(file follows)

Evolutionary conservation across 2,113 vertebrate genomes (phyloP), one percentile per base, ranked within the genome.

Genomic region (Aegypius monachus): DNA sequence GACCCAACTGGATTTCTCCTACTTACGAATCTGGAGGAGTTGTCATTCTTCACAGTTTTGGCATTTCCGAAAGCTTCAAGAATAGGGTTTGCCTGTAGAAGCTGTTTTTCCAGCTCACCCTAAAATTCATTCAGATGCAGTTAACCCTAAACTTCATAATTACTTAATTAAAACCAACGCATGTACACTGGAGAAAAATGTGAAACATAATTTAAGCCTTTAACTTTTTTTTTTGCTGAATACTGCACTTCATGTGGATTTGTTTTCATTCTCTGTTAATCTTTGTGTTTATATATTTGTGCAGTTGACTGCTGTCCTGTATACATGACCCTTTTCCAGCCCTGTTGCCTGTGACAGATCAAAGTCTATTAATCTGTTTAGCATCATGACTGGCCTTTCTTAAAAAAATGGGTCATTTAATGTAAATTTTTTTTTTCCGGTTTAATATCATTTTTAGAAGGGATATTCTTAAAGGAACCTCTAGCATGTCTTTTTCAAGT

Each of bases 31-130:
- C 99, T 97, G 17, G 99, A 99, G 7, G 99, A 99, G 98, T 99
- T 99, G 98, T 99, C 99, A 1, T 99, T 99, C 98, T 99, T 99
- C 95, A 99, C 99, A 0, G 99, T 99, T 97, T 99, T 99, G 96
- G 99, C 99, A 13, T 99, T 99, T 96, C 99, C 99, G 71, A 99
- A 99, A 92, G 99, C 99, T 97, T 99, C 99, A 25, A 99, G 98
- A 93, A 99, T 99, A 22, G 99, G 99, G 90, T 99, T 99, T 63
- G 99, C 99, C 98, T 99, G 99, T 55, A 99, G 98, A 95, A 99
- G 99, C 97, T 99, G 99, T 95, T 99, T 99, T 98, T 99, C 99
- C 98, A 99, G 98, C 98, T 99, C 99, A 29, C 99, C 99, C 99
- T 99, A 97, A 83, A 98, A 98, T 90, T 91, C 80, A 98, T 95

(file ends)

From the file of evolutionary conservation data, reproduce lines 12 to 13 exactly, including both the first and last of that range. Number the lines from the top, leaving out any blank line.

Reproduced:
- C 98, A 99, G 98, C 98, T 99, C 99, A 29, C 99, C 99, C 99
- T 99, A 97, A 83, A 98, A 98, T 90, T 91, C 80, A 98, T 95